Pizza and more in Peters

Published Sep 11, 2013 at 7:22 am (Updated Sep 11, 2013 at 10:30 am)

P eters Township is the place to go for a good education and to buy an upscale home for more money than the average Joe makes in a decade.

It’s also the place to go for a new car or truck, gasoline, or a quick medical diagnosis as the township is inundated with car dealerships, gasoline stations and medical centers and doctor’s offices.

A new car dealership is in the works on the site of the former Sears Service Center, and a remodeled station is now selling BP gas practically across the street from another BP station, both advertising the same price.

And, now, it seems, Peters will be the place to go for pizza.

In the past week or so, a new pizza restaurant opened in the former Damon’s restaurant on Dam Road near Canonsburg Lake. Hope it lasts longer than the myriad of restaurants that have come and gone in the same location.

Another pizza place is advertising it will open in the former Parkvale Savings Bank on Washington Road, and yet another pizza joint has an opening soon sign outside a former hair salon farther north on Washington Road.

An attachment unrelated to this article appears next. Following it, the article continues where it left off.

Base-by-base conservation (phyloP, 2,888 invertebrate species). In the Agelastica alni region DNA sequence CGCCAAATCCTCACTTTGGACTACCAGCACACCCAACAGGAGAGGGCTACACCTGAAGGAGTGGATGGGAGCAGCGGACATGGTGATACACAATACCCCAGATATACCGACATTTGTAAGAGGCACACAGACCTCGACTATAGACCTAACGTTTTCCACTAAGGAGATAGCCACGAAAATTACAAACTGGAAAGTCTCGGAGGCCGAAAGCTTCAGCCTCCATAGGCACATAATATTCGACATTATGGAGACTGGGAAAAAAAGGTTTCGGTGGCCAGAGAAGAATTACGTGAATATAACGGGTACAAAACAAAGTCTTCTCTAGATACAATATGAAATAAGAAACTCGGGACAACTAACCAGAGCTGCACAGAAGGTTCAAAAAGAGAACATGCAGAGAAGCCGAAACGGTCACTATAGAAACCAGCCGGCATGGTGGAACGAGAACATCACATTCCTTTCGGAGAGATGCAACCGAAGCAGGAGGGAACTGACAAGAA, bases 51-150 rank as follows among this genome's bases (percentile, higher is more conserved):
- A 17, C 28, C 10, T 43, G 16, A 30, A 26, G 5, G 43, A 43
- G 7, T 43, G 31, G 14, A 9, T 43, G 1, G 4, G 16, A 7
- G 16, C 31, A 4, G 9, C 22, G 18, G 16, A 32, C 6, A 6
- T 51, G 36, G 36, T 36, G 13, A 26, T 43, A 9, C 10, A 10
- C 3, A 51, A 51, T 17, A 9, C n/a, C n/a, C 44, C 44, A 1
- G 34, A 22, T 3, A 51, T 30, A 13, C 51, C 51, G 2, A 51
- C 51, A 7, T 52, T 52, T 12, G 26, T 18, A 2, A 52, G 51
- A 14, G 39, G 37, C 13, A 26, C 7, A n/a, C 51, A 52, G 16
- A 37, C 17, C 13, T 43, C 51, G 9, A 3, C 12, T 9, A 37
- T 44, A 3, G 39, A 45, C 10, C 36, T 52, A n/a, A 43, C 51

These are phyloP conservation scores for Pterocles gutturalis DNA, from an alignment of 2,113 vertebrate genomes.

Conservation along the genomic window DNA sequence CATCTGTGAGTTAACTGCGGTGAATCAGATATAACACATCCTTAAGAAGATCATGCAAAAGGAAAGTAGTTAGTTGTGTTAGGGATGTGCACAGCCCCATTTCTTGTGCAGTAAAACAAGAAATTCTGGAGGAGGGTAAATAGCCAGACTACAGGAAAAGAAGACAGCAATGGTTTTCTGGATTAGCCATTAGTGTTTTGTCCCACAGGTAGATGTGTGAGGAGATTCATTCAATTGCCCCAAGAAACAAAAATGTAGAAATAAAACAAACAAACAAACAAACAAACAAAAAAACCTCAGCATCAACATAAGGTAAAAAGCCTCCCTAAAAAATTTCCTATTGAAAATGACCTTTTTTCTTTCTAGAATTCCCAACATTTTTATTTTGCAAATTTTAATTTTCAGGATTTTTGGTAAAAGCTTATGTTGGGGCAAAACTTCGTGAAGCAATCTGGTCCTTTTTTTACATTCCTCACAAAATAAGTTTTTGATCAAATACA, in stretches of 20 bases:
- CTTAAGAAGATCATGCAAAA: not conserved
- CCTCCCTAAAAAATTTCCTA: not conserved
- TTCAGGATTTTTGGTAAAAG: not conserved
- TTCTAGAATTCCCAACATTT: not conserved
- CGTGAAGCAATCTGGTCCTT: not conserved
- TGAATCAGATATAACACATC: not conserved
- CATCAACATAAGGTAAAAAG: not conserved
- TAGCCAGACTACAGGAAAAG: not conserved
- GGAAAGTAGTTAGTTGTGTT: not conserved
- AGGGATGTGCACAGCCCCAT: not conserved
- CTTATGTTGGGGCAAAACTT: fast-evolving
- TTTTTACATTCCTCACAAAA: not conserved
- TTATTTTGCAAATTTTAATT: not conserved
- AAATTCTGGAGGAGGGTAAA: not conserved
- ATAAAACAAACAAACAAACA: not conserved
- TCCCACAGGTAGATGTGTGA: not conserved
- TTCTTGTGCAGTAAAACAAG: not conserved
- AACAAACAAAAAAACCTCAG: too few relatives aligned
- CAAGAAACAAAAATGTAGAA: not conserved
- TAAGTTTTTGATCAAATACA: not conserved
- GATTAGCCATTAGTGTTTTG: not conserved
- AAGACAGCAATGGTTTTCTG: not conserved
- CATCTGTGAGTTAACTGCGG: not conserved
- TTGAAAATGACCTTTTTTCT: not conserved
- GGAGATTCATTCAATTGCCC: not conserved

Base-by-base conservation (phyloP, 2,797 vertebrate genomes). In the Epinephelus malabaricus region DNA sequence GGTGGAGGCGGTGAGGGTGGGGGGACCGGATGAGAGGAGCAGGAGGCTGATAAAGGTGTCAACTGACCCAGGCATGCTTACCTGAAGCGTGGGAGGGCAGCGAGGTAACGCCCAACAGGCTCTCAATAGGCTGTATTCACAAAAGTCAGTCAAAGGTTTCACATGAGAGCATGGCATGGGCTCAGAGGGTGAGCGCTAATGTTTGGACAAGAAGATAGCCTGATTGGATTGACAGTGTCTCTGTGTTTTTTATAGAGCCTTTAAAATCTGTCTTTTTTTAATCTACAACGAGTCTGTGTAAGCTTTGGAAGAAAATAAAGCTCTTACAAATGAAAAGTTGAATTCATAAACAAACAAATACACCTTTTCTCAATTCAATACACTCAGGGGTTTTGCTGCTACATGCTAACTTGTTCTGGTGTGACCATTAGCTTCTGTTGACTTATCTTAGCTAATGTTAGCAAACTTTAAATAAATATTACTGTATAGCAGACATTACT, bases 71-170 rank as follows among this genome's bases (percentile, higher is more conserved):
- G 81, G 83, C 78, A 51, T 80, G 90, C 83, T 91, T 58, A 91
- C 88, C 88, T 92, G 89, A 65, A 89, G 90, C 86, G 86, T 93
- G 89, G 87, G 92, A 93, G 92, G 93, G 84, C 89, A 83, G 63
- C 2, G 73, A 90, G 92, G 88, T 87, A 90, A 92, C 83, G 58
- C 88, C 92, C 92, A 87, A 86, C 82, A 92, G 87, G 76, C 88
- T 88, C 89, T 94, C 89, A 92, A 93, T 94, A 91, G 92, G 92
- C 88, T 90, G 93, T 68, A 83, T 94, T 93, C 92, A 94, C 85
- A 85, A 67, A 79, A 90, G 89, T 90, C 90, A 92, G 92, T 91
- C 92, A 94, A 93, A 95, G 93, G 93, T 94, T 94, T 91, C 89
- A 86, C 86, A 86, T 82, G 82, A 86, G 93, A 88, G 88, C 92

Those three don’t include the other, established pizza places mainly along Washington Road starting in Waterdam Plaza to the south and trailing north. And there are a few Italian-based restaurants and take-out joints in other township locations like East McMurray Road.

At one time, the township was known as the Chinese food capital, but it seems pizza is making a surge for the top.

Just how much pizza do people in Peters Township eat? Must be a lot to support every place that sells the item, and it isn’t even a college town. Good thing there are so many pharmacies and drug stores in the township that sell antacids.

Where’s the diversity, not only in restaurants but in the general shopping experience when it comes to Peters Township? It likes to bill itself as “an affluent community” but affluent shopping is lacking.

Grand plans abound in the soon-to-be adopted comprehensive plan of creating town centers and increasing the township’s walkability—one of the new catch phrases of urban planners, like signage instead of signs.

Township zoning ordinance prohibit the building of big box stores so don’t look for a Walmart anytime soon. That’s a good thing. But, come on township planners, look for some new ideas when it comes to retail and try to come up with something other than pizza.

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